Evidence of meeting #45 for Electoral Reform in the 42nd Parliament, 1st Session. (The original version is on Parliament’s site.) The winning word was referendum.

A video is available from Parliament.

On the agenda

MPs speaking

Also speaking

  • Jerry Dias  National President, Unifor
  • R. Bruce Fitch  Interim leader of the Progressive Conservative Party of New Brunswick
  • Arthur Lupia  Hal R. Varian Collegiate Professor of Political Science, University of Michigan, As an Individual
  • Wanda Morris  Chief Operating Officer, Vice-President of Advocacy, Canadian Association of Retired Persons
  • Wade Poziomka  Director of Policy, General Counsel of Advocacy, Canadian Association of Retired Persons
  • Gordon Dave Corbould  Commanding Officer, Joint Personnel Support Unit, Canadian Forces
  • Vihar Joshi  Deputy Judge Advocate General, Administrative Law, Canadian Forces

7 p.m.

Liberal

The Chair Francis Scarpaleggia

Mr. Reid, do you want to split with Mr. Richards?

7 p.m.

Conservative

Scott Reid Lanark—Frontenac—Kingston, ON

Please, if possible.

7 p.m.

Liberal

The Chair Francis Scarpaleggia

Go ahead.

October 25th, 2016 / 7 p.m.

Conservative

Scott Reid Lanark—Frontenac—Kingston, ON

Thank you, Mr. Chair.

I want to return to Professor Lupia for a moment, if I could. One of the features of referendum campaigns in the United States, and I would suggest also of election campaigns, is that there is much more substantial spending on the part of the various participants than is the case here in Canada.

I noticed in one of your papers you make reference to the signature-gathering component of an initiative in California typically amounting to around $1 million just for that part of the campaign. By the way, this is the paper I referred to earlier, the one you co-authored with Matsusaka. You pointed out that when they are very substantially funded, a “no” campaign can develop. You don't use the term unfair advantage, but they can develop an advantage that is pretty substantial.

On page 471 of your paper you state:

Voters prefer to stick with policies whose consequences they have experienced, namely the policies that continue when initiatives lose, rather than risk voting for a new initiative whose consequences might be very bad. Thus, spending vast sums of money to defeat an initiative may make voters sufficiently confused and uncertain that they vote against it.

You then go on to point out that there's no similar advantage to spending vast amounts of money in favour of an initiative, which would be relevant, I guess, if you're talking about initiatives on things like changes to the insurance industry, etc.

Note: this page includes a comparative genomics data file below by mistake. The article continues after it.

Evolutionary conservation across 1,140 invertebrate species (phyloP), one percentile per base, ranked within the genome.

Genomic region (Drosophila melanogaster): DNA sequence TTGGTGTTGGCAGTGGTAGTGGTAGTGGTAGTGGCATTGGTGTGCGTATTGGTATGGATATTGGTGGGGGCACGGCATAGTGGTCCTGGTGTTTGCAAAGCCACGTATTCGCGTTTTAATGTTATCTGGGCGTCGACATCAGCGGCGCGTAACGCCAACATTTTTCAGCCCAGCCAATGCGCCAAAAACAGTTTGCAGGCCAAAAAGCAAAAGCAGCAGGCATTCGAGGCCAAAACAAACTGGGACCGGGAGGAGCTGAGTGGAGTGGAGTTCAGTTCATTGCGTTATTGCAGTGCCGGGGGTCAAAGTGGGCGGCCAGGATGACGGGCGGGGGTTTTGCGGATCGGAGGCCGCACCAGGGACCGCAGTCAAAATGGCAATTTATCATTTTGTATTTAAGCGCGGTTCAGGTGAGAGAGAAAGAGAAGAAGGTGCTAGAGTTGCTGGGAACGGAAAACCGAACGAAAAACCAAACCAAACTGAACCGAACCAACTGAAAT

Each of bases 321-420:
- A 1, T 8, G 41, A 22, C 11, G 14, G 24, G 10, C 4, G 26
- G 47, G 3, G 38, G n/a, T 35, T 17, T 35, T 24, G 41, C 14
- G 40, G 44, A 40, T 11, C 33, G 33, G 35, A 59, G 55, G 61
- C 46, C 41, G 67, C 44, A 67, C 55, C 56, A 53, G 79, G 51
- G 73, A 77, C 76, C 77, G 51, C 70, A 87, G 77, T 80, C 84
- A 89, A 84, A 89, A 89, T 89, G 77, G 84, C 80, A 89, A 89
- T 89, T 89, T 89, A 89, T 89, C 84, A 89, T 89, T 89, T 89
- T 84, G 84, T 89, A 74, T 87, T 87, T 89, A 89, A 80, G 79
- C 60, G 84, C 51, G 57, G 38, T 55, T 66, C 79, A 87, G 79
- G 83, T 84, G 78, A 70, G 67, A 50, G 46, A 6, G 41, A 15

Can you give me an idea of the kinds of dollars you're talking about? Let's use California because it is a jurisdiction the size of Canada with the same population as we have, more or less. What kinds of dollars would we be talking about on the “no” side when they've been successful in stopping an initiative?

7 p.m.

Hal R. Varian Collegiate Professor of Political Science, University of Michigan, As an Individual

Dr. Arthur Lupia

As a general matter, you can have referenda where there's nothing spent, then you can have huge amounts spent. In the insurance case that you referenced earlier, that was amazing, because there were five different referenda to reform the insurance industry on the ballot in one state, in California, and the amount of money spent for and against those five referenda was more money than was spent in the presidential election nationally that was happening at the same time, the hard money. There were some soft-money expenditures, but it was comparable, so you had a debate in one. This was the late 1980s, so you had maybe $85 million spent by both sides in the presidential campaigns in the hard money, and $88 million spent on these five initiatives. You can, on certain initiatives have, let's say, $100 million spent.

You know, there has been innovation in the U.S. about presidential campaigns, so now they're spending $1 billion. Obama spent over $1 billion on both of his. There are no referendum campaigns getting anywhere close to that, but you can get in the $150-million to $200-million range at the top end.

7 p.m.

Conservative

Scott Reid Lanark—Frontenac—Kingston, ON

Thank you.